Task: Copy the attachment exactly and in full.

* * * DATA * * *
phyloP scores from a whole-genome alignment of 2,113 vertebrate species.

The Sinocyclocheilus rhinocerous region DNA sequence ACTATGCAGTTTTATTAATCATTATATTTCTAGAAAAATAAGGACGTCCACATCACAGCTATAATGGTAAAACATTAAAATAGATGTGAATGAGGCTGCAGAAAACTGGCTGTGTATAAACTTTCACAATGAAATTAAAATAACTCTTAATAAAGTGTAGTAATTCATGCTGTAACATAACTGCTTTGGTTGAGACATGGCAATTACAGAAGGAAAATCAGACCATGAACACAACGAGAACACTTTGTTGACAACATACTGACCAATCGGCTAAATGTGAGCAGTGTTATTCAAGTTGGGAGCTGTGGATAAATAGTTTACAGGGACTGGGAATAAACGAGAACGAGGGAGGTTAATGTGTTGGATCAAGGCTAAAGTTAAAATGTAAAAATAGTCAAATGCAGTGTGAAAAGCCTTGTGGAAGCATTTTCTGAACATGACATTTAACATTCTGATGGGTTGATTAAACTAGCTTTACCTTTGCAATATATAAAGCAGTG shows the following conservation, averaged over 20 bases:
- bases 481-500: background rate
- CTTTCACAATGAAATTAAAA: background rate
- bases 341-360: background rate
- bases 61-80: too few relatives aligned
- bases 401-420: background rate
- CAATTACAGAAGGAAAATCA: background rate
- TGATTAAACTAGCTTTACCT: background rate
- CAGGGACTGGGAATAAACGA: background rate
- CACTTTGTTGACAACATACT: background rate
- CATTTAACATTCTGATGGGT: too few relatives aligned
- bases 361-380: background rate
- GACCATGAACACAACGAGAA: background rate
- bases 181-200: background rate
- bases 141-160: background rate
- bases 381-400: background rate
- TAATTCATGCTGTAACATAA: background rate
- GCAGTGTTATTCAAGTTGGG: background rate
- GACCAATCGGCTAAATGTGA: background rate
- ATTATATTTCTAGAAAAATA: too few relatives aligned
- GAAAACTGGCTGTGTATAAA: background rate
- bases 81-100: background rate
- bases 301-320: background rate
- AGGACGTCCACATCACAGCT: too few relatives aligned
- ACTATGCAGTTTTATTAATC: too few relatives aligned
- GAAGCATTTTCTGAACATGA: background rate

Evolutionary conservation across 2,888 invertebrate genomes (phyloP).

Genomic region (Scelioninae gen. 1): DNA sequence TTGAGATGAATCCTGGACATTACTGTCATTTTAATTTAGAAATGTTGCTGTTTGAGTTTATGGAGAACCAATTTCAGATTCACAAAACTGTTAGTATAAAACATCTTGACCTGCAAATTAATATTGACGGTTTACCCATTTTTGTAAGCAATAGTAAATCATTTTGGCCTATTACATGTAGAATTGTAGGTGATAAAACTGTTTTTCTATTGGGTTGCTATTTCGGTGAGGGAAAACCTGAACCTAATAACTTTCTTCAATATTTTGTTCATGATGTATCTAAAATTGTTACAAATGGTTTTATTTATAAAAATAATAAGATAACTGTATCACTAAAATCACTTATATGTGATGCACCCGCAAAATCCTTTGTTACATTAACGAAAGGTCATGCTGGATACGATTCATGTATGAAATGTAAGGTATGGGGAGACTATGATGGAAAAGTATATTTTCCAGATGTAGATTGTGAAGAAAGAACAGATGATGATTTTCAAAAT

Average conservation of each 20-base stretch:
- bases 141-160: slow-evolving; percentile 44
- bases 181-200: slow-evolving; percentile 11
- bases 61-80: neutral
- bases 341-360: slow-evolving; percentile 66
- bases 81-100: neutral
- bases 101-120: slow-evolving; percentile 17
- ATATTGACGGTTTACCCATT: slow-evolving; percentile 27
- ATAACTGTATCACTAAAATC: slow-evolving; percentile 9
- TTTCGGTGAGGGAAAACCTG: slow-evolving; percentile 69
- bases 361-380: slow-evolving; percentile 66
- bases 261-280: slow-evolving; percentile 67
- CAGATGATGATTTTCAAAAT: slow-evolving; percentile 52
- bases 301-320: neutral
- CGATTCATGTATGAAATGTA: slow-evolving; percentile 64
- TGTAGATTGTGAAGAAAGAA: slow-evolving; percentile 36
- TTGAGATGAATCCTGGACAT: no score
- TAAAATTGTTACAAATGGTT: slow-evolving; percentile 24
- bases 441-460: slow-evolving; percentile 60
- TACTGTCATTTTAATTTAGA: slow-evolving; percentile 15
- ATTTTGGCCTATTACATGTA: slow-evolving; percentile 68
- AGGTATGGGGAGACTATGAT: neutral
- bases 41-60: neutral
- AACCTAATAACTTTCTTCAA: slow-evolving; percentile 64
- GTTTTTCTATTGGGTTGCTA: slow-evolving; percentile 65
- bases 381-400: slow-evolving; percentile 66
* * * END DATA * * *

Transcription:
phyloP scores from a whole-genome alignment of 2,113 vertebrate species.

The Sinocyclocheilus rhinocerous region DNA sequence ACTATGCAGTTTTATTAATCATTATATTTCTAGAAAAATAAGGACGTCCACATCACAGCTATAATGGTAAAACATTAAAATAGATGTGAATGAGGCTGCAGAAAACTGGCTGTGTATAAACTTTCACAATGAAATTAAAATAACTCTTAATAAAGTGTAGTAATTCATGCTGTAACATAACTGCTTTGGTTGAGACATGGCAATTACAGAAGGAAAATCAGACCATGAACACAACGAGAACACTTTGTTGACAACATACTGACCAATCGGCTAAATGTGAGCAGTGTTATTCAAGTTGGGAGCTGTGGATAAATAGTTTACAGGGACTGGGAATAAACGAGAACGAGGGAGGTTAATGTGTTGGATCAAGGCTAAAGTTAAAATGTAAAAATAGTCAAATGCAGTGTGAAAAGCCTTGTGGAAGCATTTTCTGAACATGACATTTAACATTCTGATGGGTTGATTAAACTAGCTTTACCTTTGCAATATATAAAGCAGTG shows the following conservation, averaged over 20 bases:
- bases 481-500: background rate
- CTTTCACAATGAAATTAAAA: background rate
- bases 341-360: background rate
- bases 61-80: too few relatives aligned
- bases 401-420: background rate
- CAATTACAGAAGGAAAATCA: background rate
- TGATTAAACTAGCTTTACCT: background rate
- CAGGGACTGGGAATAAACGA: background rate
- CACTTTGTTGACAACATACT: background rate
- CATTTAACATTCTGATGGGT: too few relatives aligned
- bases 361-380: background rate
- GACCATGAACACAACGAGAA: background rate
- bases 181-200: background rate
- bases 141-160: background rate
- bases 381-400: background rate
- TAATTCATGCTGTAACATAA: background rate
- GCAGTGTTATTCAAGTTGGG: background rate
- GACCAATCGGCTAAATGTGA: background rate
- ATTATATTTCTAGAAAAATA: too few relatives aligned
- GAAAACTGGCTGTGTATAAA: background rate
- bases 81-100: background rate
- bases 301-320: background rate
- AGGACGTCCACATCACAGCT: too few relatives aligned
- ACTATGCAGTTTTATTAATC: too few relatives aligned
- GAAGCATTTTCTGAACATGA: background rate

Evolutionary conservation across 2,888 invertebrate genomes (phyloP).

Genomic region (Scelioninae gen. 1): DNA sequence TTGAGATGAATCCTGGACATTACTGTCATTTTAATTTAGAAATGTTGCTGTTTGAGTTTATGGAGAACCAATTTCAGATTCACAAAACTGTTAGTATAAAACATCTTGACCTGCAAATTAATATTGACGGTTTACCCATTTTTGTAAGCAATAGTAAATCATTTTGGCCTATTACATGTAGAATTGTAGGTGATAAAACTGTTTTTCTATTGGGTTGCTATTTCGGTGAGGGAAAACCTGAACCTAATAACTTTCTTCAATATTTTGTTCATGATGTATCTAAAATTGTTACAAATGGTTTTATTTATAAAAATAATAAGATAACTGTATCACTAAAATCACTTATATGTGATGCACCCGCAAAATCCTTTGTTACATTAACGAAAGGTCATGCTGGATACGATTCATGTATGAAATGTAAGGTATGGGGAGACTATGATGGAAAAGTATATTTTCCAGATGTAGATTGTGAAGAAAGAACAGATGATGATTTTCAAAAT

Average conservation of each 20-base stretch:
- bases 141-160: slow-evolving; percentile 44
- bases 181-200: slow-evolving; percentile 11
- bases 61-80: neutral
- bases 341-360: slow-evolving; percentile 66
- bases 81-100: neutral
- bases 101-120: slow-evolving; percentile 17
- ATATTGACGGTTTACCCATT: slow-evolving; percentile 27
- ATAACTGTATCACTAAAATC: slow-evolving; percentile 9
- TTTCGGTGAGGGAAAACCTG: slow-evolving; percentile 69
- bases 361-380: slow-evolving; percentile 66
- bases 261-280: slow-evolving; percentile 67
- CAGATGATGATTTTCAAAAT: slow-evolving; percentile 52
- bases 301-320: neutral
- CGATTCATGTATGAAATGTA: slow-evolving; percentile 64
- TGTAGATTGTGAAGAAAGAA: slow-evolving; percentile 36
- TTGAGATGAATCCTGGACAT: no score
- TAAAATTGTTACAAATGGTT: slow-evolving; percentile 24
- bases 441-460: slow-evolving; percentile 60
- TACTGTCATTTTAATTTAGA: slow-evolving; percentile 15
- ATTTTGGCCTATTACATGTA: slow-evolving; percentile 68
- AGGTATGGGGAGACTATGAT: neutral
- bases 41-60: neutral
- AACCTAATAACTTTCTTCAA: slow-evolving; percentile 64
- GTTTTTCTATTGGGTTGCTA: slow-evolving; percentile 65
- bases 381-400: slow-evolving; percentile 66